A sub-branch of those in this category are those who think criticising the President is a direct hatred for the North. Unfortunately, unlike their counterparts in the parent-branch, many of those in this sub-branch are actually uneducated, which on its own isn’t only a disaster but a ticking time bomb. Members of those in this category are arguably influential in the rumours being driven across the corridors of Aso Rock and boldly sold on the streets of Abuja to the effect that “the President was poisoned”. The set of people in this entire class are obviously the most dangerous ones.

That President Buhari has been absent from the country for the past 70 days and we as citizens having absolutely no idea what kind of illness he is suffering from are now matters of common knowledge and public disaffection. And one would be right if they draw the conclusion that we have not been holding Buhari to the same standards we held of his predecessors especially Jonathan. And this leads me into asking: What happened to all the critical articles that flew around pre-2015 and the various calls from different quarters for a better society? The big question perhaps is: What if it was Jonathan who decided to take a 120-day leave without telling us what was wrong with him? Would the reaction be the same? Is it okay to then assume that the extreme criticism that Jonathan faced wasn’t totally as a result of his perceived incompetence? Can we assume that many of the pre-June 12, 2015 activists were simply driven by ethnic solidarity and not personal principles? What is wrong with our President? How much of state resources have he spent on him in the last 70 days? At least, we know for sure that a presidential jet has been parked in England and that isn’t for free.

Out of about seven months this year, Buhari has been out for about four. When will he be back? As much as I liked pre-2015 Buhari, Nigeria doesn’t currently have a commander-in-chief. The missing military flag was rather obvious during Acting President Yemi Osinbajo’s Democracy Day address. That we need a President amidst the terrorist attacks happening in the North and the various numerous security challenges spreading like wild fire in the South is a fact of incontestable truism.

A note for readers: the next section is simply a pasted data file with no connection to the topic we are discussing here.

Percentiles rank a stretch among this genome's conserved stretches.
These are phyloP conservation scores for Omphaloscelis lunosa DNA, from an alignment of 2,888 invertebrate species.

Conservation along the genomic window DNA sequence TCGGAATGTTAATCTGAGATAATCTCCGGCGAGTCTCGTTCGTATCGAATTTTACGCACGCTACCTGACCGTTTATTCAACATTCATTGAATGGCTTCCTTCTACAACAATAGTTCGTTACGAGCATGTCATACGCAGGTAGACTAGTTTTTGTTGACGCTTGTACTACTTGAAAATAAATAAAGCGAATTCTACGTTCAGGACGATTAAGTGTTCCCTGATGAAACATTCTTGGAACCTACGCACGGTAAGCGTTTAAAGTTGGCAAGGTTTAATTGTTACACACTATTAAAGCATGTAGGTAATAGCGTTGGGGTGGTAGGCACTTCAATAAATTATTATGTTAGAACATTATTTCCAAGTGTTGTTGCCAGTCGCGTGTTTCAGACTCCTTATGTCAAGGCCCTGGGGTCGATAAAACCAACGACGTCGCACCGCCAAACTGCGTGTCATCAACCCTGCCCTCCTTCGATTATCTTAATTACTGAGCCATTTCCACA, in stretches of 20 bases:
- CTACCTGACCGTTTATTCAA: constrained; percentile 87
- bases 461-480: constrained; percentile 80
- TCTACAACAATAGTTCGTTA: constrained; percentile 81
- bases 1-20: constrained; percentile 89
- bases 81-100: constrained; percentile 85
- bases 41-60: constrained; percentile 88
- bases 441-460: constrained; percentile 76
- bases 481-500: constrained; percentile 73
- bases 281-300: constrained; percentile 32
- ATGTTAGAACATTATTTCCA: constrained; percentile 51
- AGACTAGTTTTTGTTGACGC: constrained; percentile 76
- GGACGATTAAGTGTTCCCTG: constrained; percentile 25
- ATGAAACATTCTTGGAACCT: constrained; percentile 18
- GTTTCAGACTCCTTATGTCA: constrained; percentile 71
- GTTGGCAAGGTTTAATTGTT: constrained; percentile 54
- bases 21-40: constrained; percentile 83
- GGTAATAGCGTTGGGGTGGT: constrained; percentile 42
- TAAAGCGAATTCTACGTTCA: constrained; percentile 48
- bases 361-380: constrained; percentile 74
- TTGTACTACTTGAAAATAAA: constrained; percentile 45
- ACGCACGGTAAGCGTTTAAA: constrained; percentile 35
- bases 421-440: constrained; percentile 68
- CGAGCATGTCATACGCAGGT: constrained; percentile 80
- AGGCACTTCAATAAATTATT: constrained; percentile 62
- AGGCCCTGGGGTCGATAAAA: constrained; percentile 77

And since it has come to this, I must associate myself with the sentiments of Seun Onigbinde to the effect that “since we know the Federal Executive Council wont bulge, I will state that the National Association should write him a letter for his return or simply commence impeachment if he doesn’t reply”. However, if asked, I will suggest that Buhari should gracefully resign and return to his country home in Daura, to take care of himself and if possible, attend to his orchard. He has been leader of the country twice anyway.

The best thing that he can do for us is to put Nigeria and Nigerians first and resign, go home and take care of himself. Democracy and governance must continue by all means. Nigeria should be greater than anyone or any group’s personal interest. And just before the Buhari crowd calls for our head, may we point out that our position is not birthed from the hatred for Buhari, it is simply from the love of Nigeria.

Aleburu is a cybersecurity analyst and social commentator based in Jos